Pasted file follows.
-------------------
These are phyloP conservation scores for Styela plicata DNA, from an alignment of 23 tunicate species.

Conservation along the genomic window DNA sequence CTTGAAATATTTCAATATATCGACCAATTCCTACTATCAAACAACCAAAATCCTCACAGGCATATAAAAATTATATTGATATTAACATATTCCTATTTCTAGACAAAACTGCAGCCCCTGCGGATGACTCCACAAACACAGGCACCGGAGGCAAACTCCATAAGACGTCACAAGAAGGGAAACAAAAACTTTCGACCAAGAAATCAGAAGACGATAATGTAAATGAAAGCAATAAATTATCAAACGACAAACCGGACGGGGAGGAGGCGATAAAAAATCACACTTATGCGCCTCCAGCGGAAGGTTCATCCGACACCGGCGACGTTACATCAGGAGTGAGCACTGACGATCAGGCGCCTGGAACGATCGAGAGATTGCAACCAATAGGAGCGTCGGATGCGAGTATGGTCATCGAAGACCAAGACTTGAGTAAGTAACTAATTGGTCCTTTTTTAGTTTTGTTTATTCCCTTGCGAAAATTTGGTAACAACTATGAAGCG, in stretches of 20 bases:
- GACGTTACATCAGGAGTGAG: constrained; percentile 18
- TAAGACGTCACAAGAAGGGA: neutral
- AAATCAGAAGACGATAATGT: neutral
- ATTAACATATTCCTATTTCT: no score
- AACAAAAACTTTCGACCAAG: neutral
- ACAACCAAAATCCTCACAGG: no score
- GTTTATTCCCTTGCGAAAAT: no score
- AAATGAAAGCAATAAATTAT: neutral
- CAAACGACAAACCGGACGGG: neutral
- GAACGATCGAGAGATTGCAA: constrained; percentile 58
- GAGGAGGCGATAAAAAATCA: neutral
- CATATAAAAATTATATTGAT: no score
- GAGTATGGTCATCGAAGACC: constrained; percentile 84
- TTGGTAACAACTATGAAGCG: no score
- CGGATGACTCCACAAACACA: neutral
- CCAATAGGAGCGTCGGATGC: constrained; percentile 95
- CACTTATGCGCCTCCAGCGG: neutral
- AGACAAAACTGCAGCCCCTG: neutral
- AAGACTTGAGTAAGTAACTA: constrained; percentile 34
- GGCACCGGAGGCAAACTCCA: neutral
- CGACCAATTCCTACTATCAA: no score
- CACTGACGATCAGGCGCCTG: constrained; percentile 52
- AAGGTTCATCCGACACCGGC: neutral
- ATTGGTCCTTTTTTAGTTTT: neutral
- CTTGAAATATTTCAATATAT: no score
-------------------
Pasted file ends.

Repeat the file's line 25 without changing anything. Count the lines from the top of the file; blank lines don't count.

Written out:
- AAGGTTCATCCGACACCGGC: neutral